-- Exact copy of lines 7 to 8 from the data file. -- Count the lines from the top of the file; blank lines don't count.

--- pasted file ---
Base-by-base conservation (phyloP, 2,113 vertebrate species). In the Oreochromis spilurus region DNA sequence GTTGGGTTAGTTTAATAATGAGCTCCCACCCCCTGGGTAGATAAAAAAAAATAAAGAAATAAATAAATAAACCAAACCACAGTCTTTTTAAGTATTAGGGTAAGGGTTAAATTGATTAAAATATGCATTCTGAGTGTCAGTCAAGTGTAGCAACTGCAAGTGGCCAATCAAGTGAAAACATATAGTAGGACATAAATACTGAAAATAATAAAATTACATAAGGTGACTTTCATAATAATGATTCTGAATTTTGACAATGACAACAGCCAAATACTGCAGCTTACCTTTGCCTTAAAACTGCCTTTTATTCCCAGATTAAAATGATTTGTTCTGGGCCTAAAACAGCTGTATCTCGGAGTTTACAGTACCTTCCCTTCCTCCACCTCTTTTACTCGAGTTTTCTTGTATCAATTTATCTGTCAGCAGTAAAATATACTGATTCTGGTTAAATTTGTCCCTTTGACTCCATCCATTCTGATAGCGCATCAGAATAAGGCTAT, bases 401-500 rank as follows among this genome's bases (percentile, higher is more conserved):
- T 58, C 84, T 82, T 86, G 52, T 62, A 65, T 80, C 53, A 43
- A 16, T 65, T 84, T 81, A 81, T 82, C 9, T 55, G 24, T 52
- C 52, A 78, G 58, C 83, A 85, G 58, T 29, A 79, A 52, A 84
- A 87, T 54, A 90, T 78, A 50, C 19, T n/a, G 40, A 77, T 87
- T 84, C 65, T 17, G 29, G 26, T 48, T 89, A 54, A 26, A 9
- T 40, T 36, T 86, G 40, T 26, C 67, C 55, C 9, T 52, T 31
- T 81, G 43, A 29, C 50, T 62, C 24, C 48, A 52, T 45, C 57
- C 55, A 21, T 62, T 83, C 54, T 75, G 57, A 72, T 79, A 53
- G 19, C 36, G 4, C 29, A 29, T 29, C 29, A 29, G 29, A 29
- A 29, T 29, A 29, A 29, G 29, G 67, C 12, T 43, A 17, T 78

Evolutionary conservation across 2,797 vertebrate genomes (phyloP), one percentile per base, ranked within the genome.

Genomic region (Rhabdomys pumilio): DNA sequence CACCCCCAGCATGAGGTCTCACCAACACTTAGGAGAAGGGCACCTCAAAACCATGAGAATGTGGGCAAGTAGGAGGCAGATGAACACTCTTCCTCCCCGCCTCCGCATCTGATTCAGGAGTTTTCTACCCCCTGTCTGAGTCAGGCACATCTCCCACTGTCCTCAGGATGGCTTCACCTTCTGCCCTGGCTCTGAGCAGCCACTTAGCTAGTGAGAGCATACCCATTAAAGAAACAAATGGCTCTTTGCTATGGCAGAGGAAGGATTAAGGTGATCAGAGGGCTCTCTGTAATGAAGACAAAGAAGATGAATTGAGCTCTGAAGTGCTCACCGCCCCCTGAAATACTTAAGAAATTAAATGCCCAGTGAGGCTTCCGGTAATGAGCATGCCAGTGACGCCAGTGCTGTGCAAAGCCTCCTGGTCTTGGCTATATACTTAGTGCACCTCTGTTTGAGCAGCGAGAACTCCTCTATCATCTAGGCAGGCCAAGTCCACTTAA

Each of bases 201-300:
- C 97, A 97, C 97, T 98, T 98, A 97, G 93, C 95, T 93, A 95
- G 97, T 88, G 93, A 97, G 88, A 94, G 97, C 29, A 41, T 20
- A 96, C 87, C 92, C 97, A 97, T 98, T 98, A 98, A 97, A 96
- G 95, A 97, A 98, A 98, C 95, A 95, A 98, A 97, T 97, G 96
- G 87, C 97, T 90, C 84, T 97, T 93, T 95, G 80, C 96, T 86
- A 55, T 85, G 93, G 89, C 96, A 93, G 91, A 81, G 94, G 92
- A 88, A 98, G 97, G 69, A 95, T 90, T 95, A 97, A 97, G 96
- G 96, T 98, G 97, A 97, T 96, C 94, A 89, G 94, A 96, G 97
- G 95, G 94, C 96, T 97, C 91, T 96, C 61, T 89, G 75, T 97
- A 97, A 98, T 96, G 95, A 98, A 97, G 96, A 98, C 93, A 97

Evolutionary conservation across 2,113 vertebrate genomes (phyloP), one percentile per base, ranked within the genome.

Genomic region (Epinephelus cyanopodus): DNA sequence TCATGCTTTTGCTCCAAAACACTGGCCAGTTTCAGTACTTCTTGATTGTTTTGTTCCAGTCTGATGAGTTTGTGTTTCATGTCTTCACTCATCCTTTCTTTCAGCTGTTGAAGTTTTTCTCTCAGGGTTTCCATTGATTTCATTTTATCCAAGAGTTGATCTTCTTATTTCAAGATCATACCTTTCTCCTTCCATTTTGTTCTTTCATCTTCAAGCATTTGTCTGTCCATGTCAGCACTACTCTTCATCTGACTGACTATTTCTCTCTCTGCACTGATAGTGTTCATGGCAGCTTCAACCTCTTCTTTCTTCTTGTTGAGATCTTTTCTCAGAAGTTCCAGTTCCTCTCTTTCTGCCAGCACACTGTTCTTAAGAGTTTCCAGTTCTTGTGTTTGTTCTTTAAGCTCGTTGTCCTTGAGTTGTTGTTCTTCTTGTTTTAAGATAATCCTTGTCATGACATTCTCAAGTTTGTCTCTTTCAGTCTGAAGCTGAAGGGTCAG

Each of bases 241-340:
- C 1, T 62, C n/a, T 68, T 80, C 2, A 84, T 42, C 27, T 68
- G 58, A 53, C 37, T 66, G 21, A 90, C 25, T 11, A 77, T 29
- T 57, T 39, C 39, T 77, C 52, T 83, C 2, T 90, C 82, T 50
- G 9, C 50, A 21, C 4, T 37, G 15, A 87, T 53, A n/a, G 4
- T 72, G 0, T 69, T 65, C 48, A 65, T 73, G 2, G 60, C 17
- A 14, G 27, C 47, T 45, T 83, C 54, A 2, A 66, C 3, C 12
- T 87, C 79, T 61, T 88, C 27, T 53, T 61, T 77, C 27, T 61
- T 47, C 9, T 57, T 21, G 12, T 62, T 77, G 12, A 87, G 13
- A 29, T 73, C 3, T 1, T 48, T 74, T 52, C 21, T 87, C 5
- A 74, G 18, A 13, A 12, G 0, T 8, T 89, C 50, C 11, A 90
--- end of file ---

- T 40, T 36, T 86, G 40, T 26, C 67, C 55, C 9, T 52, T 31
- T 81, G 43, A 29, C 50, T 62, C 24, C 48, A 52, T 45, C 57